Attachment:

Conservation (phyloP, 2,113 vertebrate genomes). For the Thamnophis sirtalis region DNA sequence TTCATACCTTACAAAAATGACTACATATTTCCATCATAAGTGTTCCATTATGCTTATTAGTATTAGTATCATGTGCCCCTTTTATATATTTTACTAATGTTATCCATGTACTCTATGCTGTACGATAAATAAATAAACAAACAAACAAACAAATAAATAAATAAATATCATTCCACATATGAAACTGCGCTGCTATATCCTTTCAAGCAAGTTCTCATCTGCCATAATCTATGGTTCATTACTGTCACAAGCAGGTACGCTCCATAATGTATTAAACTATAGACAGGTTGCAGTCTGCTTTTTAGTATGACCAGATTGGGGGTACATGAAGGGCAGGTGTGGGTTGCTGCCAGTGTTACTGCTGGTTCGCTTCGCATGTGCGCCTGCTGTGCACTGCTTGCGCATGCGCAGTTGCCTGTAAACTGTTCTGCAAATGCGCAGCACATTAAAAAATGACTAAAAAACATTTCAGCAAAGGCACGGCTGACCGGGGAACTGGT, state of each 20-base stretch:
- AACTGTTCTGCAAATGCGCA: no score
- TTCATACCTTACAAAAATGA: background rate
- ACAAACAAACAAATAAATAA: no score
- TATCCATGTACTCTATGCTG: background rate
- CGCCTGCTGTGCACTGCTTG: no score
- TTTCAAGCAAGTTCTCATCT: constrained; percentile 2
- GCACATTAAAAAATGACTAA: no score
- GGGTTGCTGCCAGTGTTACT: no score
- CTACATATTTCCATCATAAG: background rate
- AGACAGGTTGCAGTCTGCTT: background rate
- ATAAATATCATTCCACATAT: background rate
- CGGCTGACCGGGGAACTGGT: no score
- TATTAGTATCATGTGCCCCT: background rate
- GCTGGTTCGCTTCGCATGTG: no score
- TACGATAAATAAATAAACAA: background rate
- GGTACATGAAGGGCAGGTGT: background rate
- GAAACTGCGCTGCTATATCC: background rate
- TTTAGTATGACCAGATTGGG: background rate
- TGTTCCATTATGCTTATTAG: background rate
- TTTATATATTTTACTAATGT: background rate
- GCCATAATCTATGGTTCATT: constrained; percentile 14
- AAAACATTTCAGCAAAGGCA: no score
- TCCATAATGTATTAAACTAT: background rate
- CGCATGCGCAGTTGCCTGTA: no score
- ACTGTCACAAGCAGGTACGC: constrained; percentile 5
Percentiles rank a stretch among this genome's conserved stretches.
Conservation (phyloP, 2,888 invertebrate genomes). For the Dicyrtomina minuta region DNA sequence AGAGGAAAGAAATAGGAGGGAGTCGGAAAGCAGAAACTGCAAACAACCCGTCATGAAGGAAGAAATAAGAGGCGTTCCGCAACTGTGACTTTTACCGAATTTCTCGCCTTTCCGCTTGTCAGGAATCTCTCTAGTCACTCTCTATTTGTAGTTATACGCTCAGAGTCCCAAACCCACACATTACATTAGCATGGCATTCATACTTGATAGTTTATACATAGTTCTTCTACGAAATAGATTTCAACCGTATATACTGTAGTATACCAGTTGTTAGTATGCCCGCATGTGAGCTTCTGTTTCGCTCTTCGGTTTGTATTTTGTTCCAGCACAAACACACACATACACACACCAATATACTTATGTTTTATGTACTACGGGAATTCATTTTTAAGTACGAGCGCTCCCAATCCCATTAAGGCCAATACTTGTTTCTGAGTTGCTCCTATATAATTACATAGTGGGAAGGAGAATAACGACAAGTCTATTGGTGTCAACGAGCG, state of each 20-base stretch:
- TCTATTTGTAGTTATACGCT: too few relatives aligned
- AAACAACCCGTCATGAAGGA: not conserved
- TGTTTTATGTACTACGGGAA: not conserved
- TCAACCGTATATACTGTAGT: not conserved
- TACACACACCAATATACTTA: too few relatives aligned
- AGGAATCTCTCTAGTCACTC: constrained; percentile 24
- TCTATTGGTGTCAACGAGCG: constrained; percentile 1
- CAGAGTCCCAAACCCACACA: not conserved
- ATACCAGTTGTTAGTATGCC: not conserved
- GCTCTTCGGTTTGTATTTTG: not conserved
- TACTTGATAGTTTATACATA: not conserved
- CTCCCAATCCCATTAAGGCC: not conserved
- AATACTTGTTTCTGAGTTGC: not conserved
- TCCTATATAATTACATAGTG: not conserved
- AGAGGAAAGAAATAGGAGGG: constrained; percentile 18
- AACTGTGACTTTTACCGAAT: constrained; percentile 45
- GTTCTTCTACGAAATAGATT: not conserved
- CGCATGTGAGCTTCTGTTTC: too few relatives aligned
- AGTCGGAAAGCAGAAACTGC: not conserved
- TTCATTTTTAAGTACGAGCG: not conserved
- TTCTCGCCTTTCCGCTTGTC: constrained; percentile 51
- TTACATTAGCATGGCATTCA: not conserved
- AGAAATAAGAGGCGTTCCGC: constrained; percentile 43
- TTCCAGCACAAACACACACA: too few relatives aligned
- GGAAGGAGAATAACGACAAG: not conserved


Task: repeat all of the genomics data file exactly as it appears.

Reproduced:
Conservation (phyloP, 2,113 vertebrate genomes). For the Thamnophis sirtalis region DNA sequence TTCATACCTTACAAAAATGACTACATATTTCCATCATAAGTGTTCCATTATGCTTATTAGTATTAGTATCATGTGCCCCTTTTATATATTTTACTAATGTTATCCATGTACTCTATGCTGTACGATAAATAAATAAACAAACAAACAAACAAATAAATAAATAAATATCATTCCACATATGAAACTGCGCTGCTATATCCTTTCAAGCAAGTTCTCATCTGCCATAATCTATGGTTCATTACTGTCACAAGCAGGTACGCTCCATAATGTATTAAACTATAGACAGGTTGCAGTCTGCTTTTTAGTATGACCAGATTGGGGGTACATGAAGGGCAGGTGTGGGTTGCTGCCAGTGTTACTGCTGGTTCGCTTCGCATGTGCGCCTGCTGTGCACTGCTTGCGCATGCGCAGTTGCCTGTAAACTGTTCTGCAAATGCGCAGCACATTAAAAAATGACTAAAAAACATTTCAGCAAAGGCACGGCTGACCGGGGAACTGGT, state of each 20-base stretch:
- AACTGTTCTGCAAATGCGCA: no score
- TTCATACCTTACAAAAATGA: background rate
- ACAAACAAACAAATAAATAA: no score
- TATCCATGTACTCTATGCTG: background rate
- CGCCTGCTGTGCACTGCTTG: no score
- TTTCAAGCAAGTTCTCATCT: constrained; percentile 2
- GCACATTAAAAAATGACTAA: no score
- GGGTTGCTGCCAGTGTTACT: no score
- CTACATATTTCCATCATAAG: background rate
- AGACAGGTTGCAGTCTGCTT: background rate
- ATAAATATCATTCCACATAT: background rate
- CGGCTGACCGGGGAACTGGT: no score
- TATTAGTATCATGTGCCCCT: background rate
- GCTGGTTCGCTTCGCATGTG: no score
- TACGATAAATAAATAAACAA: background rate
- GGTACATGAAGGGCAGGTGT: background rate
- GAAACTGCGCTGCTATATCC: background rate
- TTTAGTATGACCAGATTGGG: background rate
- TGTTCCATTATGCTTATTAG: background rate
- TTTATATATTTTACTAATGT: background rate
- GCCATAATCTATGGTTCATT: constrained; percentile 14
- AAAACATTTCAGCAAAGGCA: no score
- TCCATAATGTATTAAACTAT: background rate
- CGCATGCGCAGTTGCCTGTA: no score
- ACTGTCACAAGCAGGTACGC: constrained; percentile 5
Percentiles rank a stretch among this genome's conserved stretches.
Conservation (phyloP, 2,888 invertebrate genomes). For the Dicyrtomina minuta region DNA sequence AGAGGAAAGAAATAGGAGGGAGTCGGAAAGCAGAAACTGCAAACAACCCGTCATGAAGGAAGAAATAAGAGGCGTTCCGCAACTGTGACTTTTACCGAATTTCTCGCCTTTCCGCTTGTCAGGAATCTCTCTAGTCACTCTCTATTTGTAGTTATACGCTCAGAGTCCCAAACCCACACATTACATTAGCATGGCATTCATACTTGATAGTTTATACATAGTTCTTCTACGAAATAGATTTCAACCGTATATACTGTAGTATACCAGTTGTTAGTATGCCCGCATGTGAGCTTCTGTTTCGCTCTTCGGTTTGTATTTTGTTCCAGCACAAACACACACATACACACACCAATATACTTATGTTTTATGTACTACGGGAATTCATTTTTAAGTACGAGCGCTCCCAATCCCATTAAGGCCAATACTTGTTTCTGAGTTGCTCCTATATAATTACATAGTGGGAAGGAGAATAACGACAAGTCTATTGGTGTCAACGAGCG, state of each 20-base stretch:
- TCTATTTGTAGTTATACGCT: too few relatives aligned
- AAACAACCCGTCATGAAGGA: not conserved
- TGTTTTATGTACTACGGGAA: not conserved
- TCAACCGTATATACTGTAGT: not conserved
- TACACACACCAATATACTTA: too few relatives aligned
- AGGAATCTCTCTAGTCACTC: constrained; percentile 24
- TCTATTGGTGTCAACGAGCG: constrained; percentile 1
- CAGAGTCCCAAACCCACACA: not conserved
- ATACCAGTTGTTAGTATGCC: not conserved
- GCTCTTCGGTTTGTATTTTG: not conserved
- TACTTGATAGTTTATACATA: not conserved
- CTCCCAATCCCATTAAGGCC: not conserved
- AATACTTGTTTCTGAGTTGC: not conserved
- TCCTATATAATTACATAGTG: not conserved
- AGAGGAAAGAAATAGGAGGG: constrained; percentile 18
- AACTGTGACTTTTACCGAAT: constrained; percentile 45
- GTTCTTCTACGAAATAGATT: not conserved
- CGCATGTGAGCTTCTGTTTC: too few relatives aligned
- AGTCGGAAAGCAGAAACTGC: not conserved
- TTCATTTTTAAGTACGAGCG: not conserved
- TTCTCGCCTTTCCGCTTGTC: constrained; percentile 51
- TTACATTAGCATGGCATTCA: not conserved
- AGAAATAAGAGGCGTTCCGC: constrained; percentile 43
- TTCCAGCACAAACACACACA: too few relatives aligned
- GGAAGGAGAATAACGACAAG: not conserved